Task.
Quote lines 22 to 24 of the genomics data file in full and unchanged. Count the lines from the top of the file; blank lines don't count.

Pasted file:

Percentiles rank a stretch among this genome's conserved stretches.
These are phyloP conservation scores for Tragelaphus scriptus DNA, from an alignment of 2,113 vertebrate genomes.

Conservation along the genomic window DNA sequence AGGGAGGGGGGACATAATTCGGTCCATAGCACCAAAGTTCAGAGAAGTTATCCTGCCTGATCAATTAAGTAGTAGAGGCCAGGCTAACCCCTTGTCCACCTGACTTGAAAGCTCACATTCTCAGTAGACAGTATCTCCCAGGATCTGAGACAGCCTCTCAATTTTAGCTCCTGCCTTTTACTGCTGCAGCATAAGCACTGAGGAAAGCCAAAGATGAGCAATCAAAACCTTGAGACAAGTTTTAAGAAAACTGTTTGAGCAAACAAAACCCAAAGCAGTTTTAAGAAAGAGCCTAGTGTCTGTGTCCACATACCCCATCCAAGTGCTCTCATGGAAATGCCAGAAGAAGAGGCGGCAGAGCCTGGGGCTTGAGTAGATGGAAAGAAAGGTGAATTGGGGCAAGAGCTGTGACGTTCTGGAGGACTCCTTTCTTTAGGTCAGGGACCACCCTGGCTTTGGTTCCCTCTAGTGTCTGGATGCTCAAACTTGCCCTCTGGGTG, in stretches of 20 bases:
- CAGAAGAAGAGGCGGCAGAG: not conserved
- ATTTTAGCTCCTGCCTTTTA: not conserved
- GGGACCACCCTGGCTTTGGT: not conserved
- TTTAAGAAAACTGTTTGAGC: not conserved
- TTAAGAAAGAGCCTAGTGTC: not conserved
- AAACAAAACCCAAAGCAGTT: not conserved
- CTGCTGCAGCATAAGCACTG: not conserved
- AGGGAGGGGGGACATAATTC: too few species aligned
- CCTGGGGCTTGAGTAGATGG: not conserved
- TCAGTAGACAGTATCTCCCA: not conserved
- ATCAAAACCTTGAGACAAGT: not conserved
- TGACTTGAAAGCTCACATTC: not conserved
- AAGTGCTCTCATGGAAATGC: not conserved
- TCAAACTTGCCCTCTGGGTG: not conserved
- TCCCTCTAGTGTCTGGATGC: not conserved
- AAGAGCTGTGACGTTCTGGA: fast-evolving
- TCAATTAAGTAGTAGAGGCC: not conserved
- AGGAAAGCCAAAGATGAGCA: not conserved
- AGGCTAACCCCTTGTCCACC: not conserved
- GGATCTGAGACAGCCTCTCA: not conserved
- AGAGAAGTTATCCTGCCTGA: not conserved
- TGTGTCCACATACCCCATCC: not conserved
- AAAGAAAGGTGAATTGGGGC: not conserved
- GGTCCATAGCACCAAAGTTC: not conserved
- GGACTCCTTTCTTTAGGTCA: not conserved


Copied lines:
- AGGCTAACCCCTTGTCCACC: not conserved
- GGATCTGAGACAGCCTCTCA: not conserved
- AGAGAAGTTATCCTGCCTGA: not conserved